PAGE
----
Clothing would not be included in these super-sized discounts, Bloomberg claims.
“It’s a way to be able to clean out warehouses and get through inventory without having to destroy it,” a source inside the Seattle-based retail company that shaped Bloomberg’s coverage is quoted as saying. The plan was seemingly devised following a report published in 2019 that claimed Amazon destroyed millions of the items it couldn’t sell.
Stock that wasn’t shifted on its store, including in sales, was destroyed. Items like Smart TVs and nappies were disposed of by Amazon.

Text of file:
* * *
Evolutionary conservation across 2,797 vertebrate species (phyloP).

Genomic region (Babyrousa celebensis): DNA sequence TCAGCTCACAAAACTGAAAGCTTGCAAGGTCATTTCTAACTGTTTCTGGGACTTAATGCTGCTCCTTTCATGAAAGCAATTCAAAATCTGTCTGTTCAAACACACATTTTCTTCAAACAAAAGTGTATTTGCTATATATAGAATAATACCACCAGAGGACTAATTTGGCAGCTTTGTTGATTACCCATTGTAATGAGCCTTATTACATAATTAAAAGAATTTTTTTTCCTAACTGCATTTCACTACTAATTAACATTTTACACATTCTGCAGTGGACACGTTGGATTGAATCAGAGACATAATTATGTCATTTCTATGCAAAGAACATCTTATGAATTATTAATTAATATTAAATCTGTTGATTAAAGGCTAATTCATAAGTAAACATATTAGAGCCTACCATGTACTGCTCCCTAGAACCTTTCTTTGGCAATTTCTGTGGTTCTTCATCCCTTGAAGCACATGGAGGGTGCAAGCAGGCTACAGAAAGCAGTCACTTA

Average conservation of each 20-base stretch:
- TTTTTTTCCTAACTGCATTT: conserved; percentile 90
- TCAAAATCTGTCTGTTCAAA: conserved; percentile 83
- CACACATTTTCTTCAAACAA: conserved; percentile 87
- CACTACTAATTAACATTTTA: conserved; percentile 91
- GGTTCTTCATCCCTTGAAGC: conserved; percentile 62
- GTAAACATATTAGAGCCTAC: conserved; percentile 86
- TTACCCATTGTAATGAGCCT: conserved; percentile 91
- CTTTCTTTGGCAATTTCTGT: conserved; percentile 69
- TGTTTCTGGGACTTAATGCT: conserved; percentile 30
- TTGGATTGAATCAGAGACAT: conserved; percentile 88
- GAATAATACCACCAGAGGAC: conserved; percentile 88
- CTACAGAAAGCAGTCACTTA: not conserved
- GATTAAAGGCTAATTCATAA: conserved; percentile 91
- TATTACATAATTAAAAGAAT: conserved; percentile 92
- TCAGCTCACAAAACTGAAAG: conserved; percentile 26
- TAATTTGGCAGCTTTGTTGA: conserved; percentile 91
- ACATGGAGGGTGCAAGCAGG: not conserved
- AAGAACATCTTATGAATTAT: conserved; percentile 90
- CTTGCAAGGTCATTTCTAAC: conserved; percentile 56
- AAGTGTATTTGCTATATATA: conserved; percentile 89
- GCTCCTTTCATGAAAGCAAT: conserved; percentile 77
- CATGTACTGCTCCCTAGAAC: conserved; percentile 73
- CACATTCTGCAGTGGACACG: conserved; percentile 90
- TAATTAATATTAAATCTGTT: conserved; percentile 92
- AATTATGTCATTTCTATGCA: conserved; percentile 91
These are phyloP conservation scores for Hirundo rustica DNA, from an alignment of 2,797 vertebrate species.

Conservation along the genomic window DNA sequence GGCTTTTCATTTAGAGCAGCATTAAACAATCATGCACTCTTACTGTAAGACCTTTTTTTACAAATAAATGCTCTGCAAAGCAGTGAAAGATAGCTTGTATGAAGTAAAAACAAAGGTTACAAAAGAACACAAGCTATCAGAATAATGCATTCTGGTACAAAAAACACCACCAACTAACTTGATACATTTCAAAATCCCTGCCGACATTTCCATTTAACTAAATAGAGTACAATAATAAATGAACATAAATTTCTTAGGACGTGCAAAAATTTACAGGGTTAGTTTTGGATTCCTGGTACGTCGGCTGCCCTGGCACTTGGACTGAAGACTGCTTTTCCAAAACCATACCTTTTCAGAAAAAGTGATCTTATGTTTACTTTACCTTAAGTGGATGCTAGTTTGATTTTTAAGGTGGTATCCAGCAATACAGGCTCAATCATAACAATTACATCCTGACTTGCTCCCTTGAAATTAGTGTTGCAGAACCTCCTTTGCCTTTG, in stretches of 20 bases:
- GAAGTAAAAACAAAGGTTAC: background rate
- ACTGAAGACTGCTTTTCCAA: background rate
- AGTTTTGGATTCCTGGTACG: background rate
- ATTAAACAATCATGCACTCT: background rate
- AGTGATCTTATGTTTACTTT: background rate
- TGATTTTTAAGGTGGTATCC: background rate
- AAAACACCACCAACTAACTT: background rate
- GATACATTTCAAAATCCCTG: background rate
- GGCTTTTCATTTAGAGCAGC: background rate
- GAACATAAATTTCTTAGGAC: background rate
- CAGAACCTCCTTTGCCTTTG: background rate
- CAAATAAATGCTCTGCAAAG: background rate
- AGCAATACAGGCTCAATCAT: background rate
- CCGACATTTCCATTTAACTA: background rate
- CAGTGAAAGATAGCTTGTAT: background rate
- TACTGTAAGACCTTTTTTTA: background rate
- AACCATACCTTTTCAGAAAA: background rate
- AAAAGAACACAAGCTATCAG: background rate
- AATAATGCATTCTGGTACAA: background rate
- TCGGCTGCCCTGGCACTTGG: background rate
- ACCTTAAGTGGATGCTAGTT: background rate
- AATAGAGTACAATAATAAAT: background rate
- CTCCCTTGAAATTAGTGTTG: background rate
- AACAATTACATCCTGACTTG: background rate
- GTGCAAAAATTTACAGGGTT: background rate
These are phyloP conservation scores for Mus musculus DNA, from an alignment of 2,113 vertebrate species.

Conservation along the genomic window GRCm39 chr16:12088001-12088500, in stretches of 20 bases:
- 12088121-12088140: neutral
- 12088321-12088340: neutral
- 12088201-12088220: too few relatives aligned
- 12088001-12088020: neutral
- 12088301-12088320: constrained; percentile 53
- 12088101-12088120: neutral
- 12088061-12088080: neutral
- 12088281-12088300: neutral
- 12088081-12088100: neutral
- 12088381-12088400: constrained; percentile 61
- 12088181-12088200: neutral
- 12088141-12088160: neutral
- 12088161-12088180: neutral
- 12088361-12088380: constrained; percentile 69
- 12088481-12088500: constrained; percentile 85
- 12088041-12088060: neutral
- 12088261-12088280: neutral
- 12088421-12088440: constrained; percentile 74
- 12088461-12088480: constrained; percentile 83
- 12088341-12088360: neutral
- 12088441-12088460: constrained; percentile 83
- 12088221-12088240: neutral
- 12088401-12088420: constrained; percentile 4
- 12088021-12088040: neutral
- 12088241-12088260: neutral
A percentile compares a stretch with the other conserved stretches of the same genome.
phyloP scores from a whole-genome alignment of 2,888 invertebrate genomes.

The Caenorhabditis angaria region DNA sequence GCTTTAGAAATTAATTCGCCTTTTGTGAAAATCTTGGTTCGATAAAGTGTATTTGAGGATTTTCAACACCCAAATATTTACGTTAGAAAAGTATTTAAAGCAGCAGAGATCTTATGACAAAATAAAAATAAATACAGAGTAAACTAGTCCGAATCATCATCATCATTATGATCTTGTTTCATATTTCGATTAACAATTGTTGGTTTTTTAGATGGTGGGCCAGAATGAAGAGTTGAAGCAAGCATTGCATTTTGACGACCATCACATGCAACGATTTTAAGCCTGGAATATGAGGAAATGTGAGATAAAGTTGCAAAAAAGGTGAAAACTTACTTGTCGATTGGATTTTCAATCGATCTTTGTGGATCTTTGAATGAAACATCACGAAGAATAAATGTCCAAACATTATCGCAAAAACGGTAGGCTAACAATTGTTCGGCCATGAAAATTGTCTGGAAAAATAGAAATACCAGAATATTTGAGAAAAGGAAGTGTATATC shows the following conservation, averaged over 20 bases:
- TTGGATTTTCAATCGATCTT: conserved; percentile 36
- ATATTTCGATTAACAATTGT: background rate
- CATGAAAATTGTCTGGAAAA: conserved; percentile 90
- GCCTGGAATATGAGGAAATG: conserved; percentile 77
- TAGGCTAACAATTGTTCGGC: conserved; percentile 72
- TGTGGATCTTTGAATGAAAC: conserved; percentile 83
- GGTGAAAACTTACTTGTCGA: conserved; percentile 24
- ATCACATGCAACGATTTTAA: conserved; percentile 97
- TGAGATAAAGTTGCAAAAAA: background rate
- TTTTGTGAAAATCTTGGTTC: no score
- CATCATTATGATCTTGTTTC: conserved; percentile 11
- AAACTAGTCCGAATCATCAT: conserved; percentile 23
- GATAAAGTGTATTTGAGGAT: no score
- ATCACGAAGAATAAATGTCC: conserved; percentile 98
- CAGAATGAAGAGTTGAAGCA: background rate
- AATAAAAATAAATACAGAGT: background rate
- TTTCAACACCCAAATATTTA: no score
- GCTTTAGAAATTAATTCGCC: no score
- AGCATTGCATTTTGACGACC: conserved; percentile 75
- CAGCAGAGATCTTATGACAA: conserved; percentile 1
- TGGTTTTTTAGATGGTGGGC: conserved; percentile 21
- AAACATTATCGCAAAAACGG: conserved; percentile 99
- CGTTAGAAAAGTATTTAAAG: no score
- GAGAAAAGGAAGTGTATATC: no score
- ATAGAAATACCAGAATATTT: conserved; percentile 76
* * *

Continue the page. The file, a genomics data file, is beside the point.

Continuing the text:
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Amazon is steadily growing its retail presence. In the United States, it has 500 Whole Foods locations, checkout-free Amazon Go stores and seven pop-ups in malls. As well as Whole Foods, its also steadily opening Amazon Fresh shops, with two locations in London for the walk-in and walk-out shops.
Unfortunately, plans have been put on ice for the time being due to the ongoing public health crisis. With social distancing and other restrictions in place, it’s difficult to see Amazon encouraging customers to flock to a pop-up store to buy unsold goods at heavily discounted prices anytime soon.
Bargain-hunters will have to wait a little longer to get their hands on a bargain telly.